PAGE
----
How Do You Keep Things Fresh For Your Players?
Roleplaying Tips Newsletter #1024
RPT GM Mark Ariesen asks this tricky question and my answer goes down a dark path. Here’s his question:
How do you keep things fresh for your players year-in-year out, when they have seen it all and done it all?
One easy way to do this is design your own stuff. Build your own adventures, plots, monsters, rewards, NPCs.
When you control the creativity of the game’s content you control the amount of tropes, cliches, and in-the-box thinking that become gameplay.
On the surface, we can merely tweak things to provide unexpected player experiences. Green goblin spear chuckers become blue cannibals lofting femur missiles.
But we need to go deeper.
Avoid shallow caves already looted by lazy adventurers.
Seek instead dark holes fronting unknown depths that beckon and scare us the most.
The best such entrances lead deeper into yourself.
I read this fantastic tip on Reddit that encapsulates this well:
The way you see the world is what makes your stories different. We all use the same building blocks. We all have the same materials to work with. But none of us see the world exactly the same.
So for me? I make everything personal. Personal to me. Every encounter, every location, every trope is me.
It’s hard to find those beliefs that you hold, to see that you do view the world differently than other people, because you don’t think about it. You are you, and you just live your life like normal every day.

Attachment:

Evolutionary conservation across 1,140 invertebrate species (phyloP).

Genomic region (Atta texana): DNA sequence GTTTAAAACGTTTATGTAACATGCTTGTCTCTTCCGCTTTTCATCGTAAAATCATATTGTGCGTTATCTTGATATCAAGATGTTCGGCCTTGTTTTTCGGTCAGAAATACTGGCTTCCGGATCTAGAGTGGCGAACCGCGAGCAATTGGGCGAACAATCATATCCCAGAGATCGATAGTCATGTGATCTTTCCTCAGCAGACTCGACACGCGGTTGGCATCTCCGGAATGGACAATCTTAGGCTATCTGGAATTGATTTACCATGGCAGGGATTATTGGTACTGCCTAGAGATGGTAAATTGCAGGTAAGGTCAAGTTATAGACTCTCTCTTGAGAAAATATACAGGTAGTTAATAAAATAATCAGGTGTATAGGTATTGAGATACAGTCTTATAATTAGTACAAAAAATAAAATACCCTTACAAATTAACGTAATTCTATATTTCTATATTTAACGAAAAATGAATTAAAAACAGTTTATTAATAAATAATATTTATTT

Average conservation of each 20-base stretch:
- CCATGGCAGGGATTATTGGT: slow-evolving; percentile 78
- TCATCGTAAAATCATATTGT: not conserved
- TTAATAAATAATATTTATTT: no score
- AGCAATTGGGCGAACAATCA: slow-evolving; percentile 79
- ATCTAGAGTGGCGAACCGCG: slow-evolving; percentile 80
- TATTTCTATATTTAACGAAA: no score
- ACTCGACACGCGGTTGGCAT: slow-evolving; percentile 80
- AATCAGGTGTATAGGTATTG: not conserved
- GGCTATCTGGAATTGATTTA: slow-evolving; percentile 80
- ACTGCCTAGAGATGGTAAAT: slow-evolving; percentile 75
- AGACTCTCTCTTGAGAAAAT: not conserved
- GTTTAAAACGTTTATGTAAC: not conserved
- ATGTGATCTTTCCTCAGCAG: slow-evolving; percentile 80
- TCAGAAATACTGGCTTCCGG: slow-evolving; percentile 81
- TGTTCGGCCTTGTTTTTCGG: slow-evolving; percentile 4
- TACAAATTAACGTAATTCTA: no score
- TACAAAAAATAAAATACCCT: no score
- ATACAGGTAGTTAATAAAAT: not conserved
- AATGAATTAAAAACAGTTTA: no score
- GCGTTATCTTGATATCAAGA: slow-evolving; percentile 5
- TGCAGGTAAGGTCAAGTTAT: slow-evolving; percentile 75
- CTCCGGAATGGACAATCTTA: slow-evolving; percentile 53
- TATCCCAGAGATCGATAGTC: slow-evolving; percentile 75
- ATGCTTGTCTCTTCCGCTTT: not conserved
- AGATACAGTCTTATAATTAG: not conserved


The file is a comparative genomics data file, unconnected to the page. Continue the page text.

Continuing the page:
But look at all the things you’ve created. And if you haven’t created anything yet, start. Right now.
You can analyze your own stuff to see the things that you do. Maybe you notice that, wow…all of these people are really anti-religion. I never noticed.
Ask yourself questions, get to the bottom of your own thoughts. Don’t be afraid to get really close to the things that hurt you and scare you and gross you out. Definitely don’t be afraid to get close to the things that make you happy and excited.
Dan Harmon has the theory that every story is a “trip to the basement” — the basement being the subconscious brain. If you don’t make frequent trips down there, the things that dwell down there get rowdy and cause trouble for the rest of the “house.”
The easiest (and the hardest) way to keep things fresh for your players is to give more of yourself.
Always be learning. Always be experimenting. And always be creating. A dynamic self brought to the table means endless new discoveries for both you and your players.